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Researchers at Case Western Reserve University, Cleveland, OH, and the Louis Stokes Cleveland Veterans Affairs Medical Center have discovered that patterns of electric signals sent by a computer into nerves in a patient’s arm and to his brain, can give distinct sensations of touch to the patient’s prosthetic limb. They can even differentiate what is touching the limb, as well as more than a dozen distinct points and locations.

Working with two patients, the researchers also found another unexpected outcome—that phantom pain also disappeared. Despite having initial phantom pain, both men said that the first time they were connected to the system and received the electrical stimulation, was the first time they'd felt their hands since their accidents. In the ensuing months, they began feeling sensations that were familiar and were able to control their prosthetic hands with better dexterity.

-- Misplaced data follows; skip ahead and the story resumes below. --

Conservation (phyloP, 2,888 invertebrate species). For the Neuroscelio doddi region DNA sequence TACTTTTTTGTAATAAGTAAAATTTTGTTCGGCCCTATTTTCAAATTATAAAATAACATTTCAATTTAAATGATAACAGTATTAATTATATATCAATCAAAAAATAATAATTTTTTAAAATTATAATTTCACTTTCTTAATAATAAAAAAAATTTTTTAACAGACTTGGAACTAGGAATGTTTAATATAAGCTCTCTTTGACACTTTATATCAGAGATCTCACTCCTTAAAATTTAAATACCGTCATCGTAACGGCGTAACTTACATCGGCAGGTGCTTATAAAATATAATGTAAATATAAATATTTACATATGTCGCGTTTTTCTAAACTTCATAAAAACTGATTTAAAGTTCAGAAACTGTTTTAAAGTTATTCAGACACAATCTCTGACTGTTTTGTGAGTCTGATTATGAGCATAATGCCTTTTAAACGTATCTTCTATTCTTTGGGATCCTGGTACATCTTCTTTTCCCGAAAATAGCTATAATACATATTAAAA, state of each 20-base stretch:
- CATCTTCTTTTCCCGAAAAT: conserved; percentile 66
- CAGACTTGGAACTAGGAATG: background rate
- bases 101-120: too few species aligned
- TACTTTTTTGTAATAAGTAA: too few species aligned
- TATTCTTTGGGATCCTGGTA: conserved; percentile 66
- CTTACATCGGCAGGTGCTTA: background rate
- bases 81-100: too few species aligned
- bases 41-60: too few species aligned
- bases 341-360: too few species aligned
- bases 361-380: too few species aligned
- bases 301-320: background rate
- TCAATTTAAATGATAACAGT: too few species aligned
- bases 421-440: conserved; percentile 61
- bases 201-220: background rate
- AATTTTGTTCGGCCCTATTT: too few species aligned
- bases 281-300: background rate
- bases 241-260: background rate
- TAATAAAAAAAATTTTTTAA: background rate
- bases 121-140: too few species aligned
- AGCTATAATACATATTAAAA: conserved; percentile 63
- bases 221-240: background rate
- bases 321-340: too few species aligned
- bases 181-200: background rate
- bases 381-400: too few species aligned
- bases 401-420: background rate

When they began the study, the first sensation the users felt was merely a tingle. Later, to provide more natural sensations, the research team developed algorithms that convert the input from sensors taped to a patient’s hand into varying patterns and intensities of electrical signals. The sensors detect only pressure. But, the different signal patterns, passed through the cuffs, are read as different stimuli by the brain.

Different signal patterns interpreted as sandpaper, a smooth surface, and a ridged surface enabled a blindfolded patient to discern each as they were applied to his hand. And when researchers touched two different locations with two different textures at the same time, he could discern the type and location of each.

In addition to hand prosthetics, the researchers believe the technology can be used to help those using prosthetic legs receive input from the ground and adjust to gravel or uneven surfaces. Beyond that, the neural interfacing and new stimulation techniques may be useful in controlling tremors, deep brain stimulation and more.

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